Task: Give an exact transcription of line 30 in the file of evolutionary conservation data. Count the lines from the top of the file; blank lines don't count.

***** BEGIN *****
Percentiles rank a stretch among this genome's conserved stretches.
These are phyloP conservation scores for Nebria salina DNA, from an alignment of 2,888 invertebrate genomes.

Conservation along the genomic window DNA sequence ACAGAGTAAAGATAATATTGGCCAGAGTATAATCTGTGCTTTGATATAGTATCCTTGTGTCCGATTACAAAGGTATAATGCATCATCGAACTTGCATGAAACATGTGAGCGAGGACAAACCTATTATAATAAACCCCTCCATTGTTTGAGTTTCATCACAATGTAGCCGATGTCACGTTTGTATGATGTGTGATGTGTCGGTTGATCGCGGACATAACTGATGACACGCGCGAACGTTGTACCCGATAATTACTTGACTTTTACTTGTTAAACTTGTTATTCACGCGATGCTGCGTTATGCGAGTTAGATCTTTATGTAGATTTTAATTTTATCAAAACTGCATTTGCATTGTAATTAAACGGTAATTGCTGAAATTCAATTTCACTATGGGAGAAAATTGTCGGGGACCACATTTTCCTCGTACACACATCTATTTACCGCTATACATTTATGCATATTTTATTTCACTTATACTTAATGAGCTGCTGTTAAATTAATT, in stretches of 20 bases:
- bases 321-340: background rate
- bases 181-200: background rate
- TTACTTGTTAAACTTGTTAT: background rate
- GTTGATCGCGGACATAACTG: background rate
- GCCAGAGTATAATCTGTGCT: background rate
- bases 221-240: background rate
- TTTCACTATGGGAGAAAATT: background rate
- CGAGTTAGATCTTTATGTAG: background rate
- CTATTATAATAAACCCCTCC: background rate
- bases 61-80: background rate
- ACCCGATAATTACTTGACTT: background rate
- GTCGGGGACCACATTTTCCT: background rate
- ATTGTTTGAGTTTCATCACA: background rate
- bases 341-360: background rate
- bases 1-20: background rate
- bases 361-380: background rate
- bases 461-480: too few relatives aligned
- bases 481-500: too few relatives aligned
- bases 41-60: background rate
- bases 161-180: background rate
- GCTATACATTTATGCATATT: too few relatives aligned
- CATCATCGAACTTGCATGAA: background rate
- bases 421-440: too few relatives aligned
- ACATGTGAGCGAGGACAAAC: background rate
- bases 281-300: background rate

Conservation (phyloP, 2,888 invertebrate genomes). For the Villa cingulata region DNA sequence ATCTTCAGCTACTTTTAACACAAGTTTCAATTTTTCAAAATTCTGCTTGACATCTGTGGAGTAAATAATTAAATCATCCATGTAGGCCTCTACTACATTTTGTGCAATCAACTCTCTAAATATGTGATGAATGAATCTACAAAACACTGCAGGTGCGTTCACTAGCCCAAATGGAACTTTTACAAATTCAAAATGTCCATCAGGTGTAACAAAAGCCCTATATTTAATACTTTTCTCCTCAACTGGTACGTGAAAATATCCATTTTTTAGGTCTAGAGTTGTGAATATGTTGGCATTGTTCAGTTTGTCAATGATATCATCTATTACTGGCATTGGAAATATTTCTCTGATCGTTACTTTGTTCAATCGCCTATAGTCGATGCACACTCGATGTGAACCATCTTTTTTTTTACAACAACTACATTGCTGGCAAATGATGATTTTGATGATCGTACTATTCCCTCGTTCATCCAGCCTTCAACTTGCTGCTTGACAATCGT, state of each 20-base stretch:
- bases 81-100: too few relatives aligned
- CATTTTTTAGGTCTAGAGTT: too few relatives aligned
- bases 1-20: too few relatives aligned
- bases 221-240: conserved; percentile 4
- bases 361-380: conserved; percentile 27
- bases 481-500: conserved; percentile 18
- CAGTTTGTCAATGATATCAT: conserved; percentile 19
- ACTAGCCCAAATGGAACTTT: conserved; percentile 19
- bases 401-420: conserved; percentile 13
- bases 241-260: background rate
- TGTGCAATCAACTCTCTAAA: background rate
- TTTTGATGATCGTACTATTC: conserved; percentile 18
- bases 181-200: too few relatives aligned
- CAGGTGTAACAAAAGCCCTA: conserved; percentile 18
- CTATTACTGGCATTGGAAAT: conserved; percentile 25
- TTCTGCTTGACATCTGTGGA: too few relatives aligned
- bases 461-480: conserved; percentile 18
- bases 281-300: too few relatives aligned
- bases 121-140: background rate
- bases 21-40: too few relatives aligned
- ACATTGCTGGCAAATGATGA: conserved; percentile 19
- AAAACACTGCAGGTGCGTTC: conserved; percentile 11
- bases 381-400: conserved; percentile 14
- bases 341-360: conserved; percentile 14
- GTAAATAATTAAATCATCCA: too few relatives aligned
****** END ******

- bases 81-100: too few relatives aligned